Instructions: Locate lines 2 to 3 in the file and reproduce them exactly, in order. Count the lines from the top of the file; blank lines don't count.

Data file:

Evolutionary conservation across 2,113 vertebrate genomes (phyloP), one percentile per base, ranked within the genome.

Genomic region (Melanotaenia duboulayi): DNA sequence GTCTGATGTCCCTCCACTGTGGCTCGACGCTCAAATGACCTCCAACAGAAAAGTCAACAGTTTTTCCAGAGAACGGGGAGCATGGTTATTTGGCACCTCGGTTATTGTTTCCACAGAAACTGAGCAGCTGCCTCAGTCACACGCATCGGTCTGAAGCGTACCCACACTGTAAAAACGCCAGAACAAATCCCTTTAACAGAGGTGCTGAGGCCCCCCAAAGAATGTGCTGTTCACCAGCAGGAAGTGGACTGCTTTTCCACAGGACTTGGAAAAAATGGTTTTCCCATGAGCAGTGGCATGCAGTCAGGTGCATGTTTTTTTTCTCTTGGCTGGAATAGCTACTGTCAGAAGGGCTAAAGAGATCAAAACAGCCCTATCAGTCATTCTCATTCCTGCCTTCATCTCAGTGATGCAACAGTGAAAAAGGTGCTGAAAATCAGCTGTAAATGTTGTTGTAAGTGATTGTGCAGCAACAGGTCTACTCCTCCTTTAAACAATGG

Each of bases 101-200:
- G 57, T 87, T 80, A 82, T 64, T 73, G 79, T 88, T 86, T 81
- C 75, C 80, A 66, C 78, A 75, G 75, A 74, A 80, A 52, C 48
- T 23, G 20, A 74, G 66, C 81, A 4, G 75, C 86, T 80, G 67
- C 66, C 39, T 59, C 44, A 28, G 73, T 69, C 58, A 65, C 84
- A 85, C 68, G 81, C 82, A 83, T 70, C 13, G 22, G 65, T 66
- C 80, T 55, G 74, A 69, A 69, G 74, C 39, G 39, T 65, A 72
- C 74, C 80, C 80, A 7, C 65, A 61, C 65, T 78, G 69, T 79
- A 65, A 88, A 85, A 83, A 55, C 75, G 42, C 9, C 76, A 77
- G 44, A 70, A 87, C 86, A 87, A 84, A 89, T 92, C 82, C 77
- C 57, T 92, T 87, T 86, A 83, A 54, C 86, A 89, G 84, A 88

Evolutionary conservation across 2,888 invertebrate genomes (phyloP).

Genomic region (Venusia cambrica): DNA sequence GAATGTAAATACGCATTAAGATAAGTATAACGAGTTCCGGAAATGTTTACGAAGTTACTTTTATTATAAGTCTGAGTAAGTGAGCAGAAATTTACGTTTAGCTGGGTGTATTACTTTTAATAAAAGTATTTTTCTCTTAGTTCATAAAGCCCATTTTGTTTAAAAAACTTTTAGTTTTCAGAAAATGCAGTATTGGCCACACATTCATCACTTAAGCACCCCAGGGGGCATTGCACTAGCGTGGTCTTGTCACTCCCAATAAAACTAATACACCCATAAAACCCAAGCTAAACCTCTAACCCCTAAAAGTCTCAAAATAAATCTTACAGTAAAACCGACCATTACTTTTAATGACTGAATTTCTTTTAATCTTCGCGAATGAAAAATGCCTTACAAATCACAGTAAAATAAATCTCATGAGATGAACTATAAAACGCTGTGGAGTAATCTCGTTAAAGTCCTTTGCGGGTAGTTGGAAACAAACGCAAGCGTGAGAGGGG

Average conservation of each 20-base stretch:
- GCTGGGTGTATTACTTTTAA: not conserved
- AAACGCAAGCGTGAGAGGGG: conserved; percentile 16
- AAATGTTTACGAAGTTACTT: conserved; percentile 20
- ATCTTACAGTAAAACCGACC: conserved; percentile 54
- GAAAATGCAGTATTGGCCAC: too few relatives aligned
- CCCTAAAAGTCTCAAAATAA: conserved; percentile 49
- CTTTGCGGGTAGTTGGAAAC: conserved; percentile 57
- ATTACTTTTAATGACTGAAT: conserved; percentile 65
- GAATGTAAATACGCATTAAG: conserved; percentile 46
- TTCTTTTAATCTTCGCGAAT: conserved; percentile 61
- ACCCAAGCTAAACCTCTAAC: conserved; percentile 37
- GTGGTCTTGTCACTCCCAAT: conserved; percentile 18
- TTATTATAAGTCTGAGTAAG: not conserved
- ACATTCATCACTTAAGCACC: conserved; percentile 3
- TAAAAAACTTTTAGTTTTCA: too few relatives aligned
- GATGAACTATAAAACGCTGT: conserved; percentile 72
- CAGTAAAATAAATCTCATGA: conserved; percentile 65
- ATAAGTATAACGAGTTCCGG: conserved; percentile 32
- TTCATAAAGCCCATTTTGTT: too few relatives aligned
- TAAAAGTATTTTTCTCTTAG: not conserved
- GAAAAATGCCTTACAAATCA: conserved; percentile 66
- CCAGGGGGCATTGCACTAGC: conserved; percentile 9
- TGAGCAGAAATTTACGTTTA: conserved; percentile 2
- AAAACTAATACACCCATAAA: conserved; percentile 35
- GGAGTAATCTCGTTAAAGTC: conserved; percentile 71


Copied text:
Genomic region (Melanotaenia duboulayi): DNA sequence GTCTGATGTCCCTCCACTGTGGCTCGACGCTCAAATGACCTCCAACAGAAAAGTCAACAGTTTTTCCAGAGAACGGGGAGCATGGTTATTTGGCACCTCGGTTATTGTTTCCACAGAAACTGAGCAGCTGCCTCAGTCACACGCATCGGTCTGAAGCGTACCCACACTGTAAAAACGCCAGAACAAATCCCTTTAACAGAGGTGCTGAGGCCCCCCAAAGAATGTGCTGTTCACCAGCAGGAAGTGGACTGCTTTTCCACAGGACTTGGAAAAAATGGTTTTCCCATGAGCAGTGGCATGCAGTCAGGTGCATGTTTTTTTTCTCTTGGCTGGAATAGCTACTGTCAGAAGGGCTAAAGAGATCAAAACAGCCCTATCAGTCATTCTCATTCCTGCCTTCATCTCAGTGATGCAACAGTGAAAAAGGTGCTGAAAATCAGCTGTAAATGTTGTTGTAAGTGATTGTGCAGCAACAGGTCTACTCCTCCTTTAAACAATGG

Each of bases 101-200: